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The Rich Culture of the Enticingly Magical Australian Aboriginals

Sujata Iyer Jun 18, 2019
This will attempt to give you a glimpse of Australian Aboriginal culture and what all it covers. Have a read and explore this wonderful culture.
The Australian Aboriginals, though form hardly about 6% of the current population, are probably the oldest indigenous living culture in the world.
Dating to what can be more than 60,000 years ago, these people have managed to not only embrace the stringent living conditions in Australia, but have been very successful in preserving the same way of life even today. Find out more about these tremendous people and their culture here.


Australian Aborigines have a firm belief in the connection and association that their Ancestors have with 'the land'. It is their belief that nature and everything associated with it has been created by their Ancestors when they emerged from within the earth and took the various forms of life like the plants and animals that we see today.
This is why, in Australian Aboriginal culture, environment and nature hold a very special place. They call the time when the creation of the world took place the 'Dreamtime'. The period that is the life of any living thing is considered as 'Dreaming'. Land forms the base of all the faith and belief systems that the Aboriginal people hold.
It is a part of their spirituality and their daily life. It is this closeness with 'the land' and a thorough knowledge of it that makes them so adept at living the lives that they lead, in perfect harmony with man and animal, even in the harsh Australian conditions.


Rituals form an important part of Australian Aboriginal culture, just like any other culture that has been present since ages. The important rituals that take place in a typical Aboriginal tribe are as follows:
★ A ritual called 'Bora' is conducted to initiate young boys into adulthood. After being deemed an adult male, the boy is allowed to attend Bora-rings, which are meetings meant to be attended only by initiated males.
★ Women who wish to have a baby are made to rub a specific rock with a painting of fertility rings on it.

★ There are also meetings for young girls who are made aware of womanhood and what their responsibilities as women of the tribe entail.
★ A Smoking Ceremony is also held to cleanse the area around and also to deflect any evil spirits that may be hovering in the vicinity.
★ The Aboriginal people carry out the systematic burning of vegetation, not only to facilitate better conditions for hunting, but also to make way for new fresh vegetation for the native kangaroos. It also helps to reduce the instances of potential bush fires.
★ If you've watched the movie Australia, you'll have some idea of what the term 'walkabout' means. In Aboriginal culture, it is a term that denotes a rite of passage that every young boy in the tribe must go through. It is exactly what the name suggests, walking about and learning to adapt and adjust to the various conditions in the wilderness.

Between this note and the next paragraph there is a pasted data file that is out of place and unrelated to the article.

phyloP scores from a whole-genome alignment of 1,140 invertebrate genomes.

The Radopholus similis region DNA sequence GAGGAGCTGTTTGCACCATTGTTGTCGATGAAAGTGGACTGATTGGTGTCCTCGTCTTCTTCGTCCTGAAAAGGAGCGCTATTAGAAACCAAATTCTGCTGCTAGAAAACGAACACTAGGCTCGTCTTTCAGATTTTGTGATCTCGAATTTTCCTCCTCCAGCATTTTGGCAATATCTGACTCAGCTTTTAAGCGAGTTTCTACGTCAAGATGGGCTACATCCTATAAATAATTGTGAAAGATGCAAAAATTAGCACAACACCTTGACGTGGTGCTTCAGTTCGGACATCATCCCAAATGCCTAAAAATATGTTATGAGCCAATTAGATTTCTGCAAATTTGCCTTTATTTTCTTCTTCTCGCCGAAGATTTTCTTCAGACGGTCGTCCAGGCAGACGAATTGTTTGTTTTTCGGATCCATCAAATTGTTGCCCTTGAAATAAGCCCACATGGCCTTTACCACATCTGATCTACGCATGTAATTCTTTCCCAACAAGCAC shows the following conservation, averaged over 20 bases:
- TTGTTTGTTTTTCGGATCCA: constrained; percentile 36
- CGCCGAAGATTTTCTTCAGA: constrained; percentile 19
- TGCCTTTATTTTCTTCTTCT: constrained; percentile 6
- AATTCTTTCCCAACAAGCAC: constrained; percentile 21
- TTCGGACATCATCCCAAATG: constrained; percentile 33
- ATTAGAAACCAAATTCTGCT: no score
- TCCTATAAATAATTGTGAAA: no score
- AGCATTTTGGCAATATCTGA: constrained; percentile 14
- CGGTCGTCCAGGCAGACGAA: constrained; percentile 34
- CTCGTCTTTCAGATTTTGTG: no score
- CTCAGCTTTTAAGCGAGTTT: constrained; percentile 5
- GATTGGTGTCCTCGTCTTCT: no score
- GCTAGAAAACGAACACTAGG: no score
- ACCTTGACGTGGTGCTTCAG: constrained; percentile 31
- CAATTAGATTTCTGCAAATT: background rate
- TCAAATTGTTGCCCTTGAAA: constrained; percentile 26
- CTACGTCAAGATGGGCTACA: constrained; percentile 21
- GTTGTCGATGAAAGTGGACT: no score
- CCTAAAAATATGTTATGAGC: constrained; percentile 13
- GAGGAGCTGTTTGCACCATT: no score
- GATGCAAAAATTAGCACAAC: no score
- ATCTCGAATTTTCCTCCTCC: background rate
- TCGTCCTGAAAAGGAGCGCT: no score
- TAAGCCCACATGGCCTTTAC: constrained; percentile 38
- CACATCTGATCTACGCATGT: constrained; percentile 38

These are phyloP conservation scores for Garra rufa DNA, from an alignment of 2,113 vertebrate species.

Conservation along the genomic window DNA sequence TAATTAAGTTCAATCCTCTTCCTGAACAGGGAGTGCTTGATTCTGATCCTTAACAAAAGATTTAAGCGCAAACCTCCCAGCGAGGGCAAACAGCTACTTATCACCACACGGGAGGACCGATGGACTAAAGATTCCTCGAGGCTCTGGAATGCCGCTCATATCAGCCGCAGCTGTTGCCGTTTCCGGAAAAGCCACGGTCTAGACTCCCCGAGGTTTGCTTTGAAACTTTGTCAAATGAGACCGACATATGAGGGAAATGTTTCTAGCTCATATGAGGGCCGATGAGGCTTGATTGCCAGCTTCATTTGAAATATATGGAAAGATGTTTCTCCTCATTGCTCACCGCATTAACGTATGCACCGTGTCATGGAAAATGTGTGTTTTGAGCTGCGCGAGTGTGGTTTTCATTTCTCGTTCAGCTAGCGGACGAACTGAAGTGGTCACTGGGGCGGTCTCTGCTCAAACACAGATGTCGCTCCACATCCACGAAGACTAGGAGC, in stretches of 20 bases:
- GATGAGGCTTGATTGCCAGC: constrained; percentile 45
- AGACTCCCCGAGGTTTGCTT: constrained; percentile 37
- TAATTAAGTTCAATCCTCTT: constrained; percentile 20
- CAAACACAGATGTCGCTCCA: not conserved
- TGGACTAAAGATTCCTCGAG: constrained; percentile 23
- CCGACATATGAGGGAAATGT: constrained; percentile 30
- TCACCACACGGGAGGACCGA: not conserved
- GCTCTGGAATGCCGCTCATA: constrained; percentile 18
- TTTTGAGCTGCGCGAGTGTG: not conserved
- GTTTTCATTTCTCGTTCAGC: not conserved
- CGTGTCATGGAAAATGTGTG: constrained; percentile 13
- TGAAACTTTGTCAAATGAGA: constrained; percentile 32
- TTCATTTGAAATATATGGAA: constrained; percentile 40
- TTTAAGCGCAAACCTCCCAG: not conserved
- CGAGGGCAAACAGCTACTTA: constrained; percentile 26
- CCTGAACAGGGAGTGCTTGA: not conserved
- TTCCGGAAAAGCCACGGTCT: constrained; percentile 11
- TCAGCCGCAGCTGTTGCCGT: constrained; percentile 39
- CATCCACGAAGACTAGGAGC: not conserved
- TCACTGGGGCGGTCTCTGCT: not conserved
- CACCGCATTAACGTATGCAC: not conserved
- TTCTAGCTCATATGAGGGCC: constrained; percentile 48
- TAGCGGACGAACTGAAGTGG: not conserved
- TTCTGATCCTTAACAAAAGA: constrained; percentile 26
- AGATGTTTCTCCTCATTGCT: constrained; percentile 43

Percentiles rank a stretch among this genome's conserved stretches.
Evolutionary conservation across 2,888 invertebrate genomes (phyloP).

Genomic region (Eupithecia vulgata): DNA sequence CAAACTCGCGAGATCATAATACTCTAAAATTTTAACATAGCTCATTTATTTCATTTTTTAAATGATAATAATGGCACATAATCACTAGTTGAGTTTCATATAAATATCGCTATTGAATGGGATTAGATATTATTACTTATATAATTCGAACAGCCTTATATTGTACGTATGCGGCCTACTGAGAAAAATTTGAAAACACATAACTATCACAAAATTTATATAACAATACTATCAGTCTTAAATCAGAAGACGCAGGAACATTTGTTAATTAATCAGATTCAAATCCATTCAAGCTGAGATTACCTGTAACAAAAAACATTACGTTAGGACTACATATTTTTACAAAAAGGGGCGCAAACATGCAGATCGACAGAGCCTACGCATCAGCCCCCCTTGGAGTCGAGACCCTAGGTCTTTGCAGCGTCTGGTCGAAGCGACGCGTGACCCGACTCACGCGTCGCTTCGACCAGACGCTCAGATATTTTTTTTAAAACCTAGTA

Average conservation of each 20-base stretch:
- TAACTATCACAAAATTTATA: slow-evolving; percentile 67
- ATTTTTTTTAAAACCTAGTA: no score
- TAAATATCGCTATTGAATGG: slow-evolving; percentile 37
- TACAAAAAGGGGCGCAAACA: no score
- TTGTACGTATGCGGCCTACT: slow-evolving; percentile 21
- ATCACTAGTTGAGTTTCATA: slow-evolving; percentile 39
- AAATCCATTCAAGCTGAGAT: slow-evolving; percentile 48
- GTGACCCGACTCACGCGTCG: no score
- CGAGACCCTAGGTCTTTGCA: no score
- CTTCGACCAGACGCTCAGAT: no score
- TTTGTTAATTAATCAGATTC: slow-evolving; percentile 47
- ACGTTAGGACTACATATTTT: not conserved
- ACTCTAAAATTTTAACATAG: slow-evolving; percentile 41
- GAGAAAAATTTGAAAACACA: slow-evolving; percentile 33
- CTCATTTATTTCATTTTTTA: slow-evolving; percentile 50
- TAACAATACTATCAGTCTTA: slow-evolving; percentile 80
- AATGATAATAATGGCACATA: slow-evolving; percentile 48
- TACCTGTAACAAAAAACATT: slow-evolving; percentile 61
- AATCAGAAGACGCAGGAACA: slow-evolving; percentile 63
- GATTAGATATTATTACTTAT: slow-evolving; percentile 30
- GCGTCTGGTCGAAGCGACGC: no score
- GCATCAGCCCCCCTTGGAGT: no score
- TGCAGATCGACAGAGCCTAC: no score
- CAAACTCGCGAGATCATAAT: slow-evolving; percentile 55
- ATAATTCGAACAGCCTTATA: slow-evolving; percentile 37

★ A meeting where all the members of the Aboriginal tribe meet is called a 'corroboree'.


Like any other culture, entertainment plays an important aspect even in Australian Aboriginal culture. They indulge in song and dance as a part of ceremonial functions and have their own indigenous style of doing it.
Large corroborees happen during the trade period of the tribes and is like a big party with a lot of food, music, song and dance.
The songs of the Aboriginals are mostly all related to nature, Dreamtime and Dreaming. The unique feature about these songs is that all of them are formed and sung in a story telling fashion.
Hence, it is considered very important to be well versed in song and dance for an Aboriginal. It means that he has the knowledge about the Dreamtime and the Ancestors. All this valuable wisdom is passed down from generation to generation.
The dancers are painted in ocher and are assisted by hand claps, clapsticks, digeridoos (a musical instrument made with bamboo that emits a resonating thrum), and the singers to put on an entertaining show for their audience, which is generally exceptionally large in numbers.


Another aspect that simply cannot be ignored is their art. Aboriginal art includes rock art at its best. The use of sculpture and paints on walls is widely prevalent. They make use of the rock art to carry out the much important function of education within the tribe.
The art shows images of plants, animals and also humans. These images, like the songs that they write, are mostly in story form and help the children be educated about various imperative things like law, order, discipline, way of life, rites, etc.
It also helps them to understand better the concepts of Dreamtime and Dreaming. They also indulge in beadwork, and bark painting, but rock art was always their main focus.
Australian Aboriginal culture has many more facets that may not have been included here. After withstanding British colonization and fighting evils like racism in their own motherland, Aboriginals have come a long way today. They preserve their culture in their own ways, and are more readily accepting the open ways of others.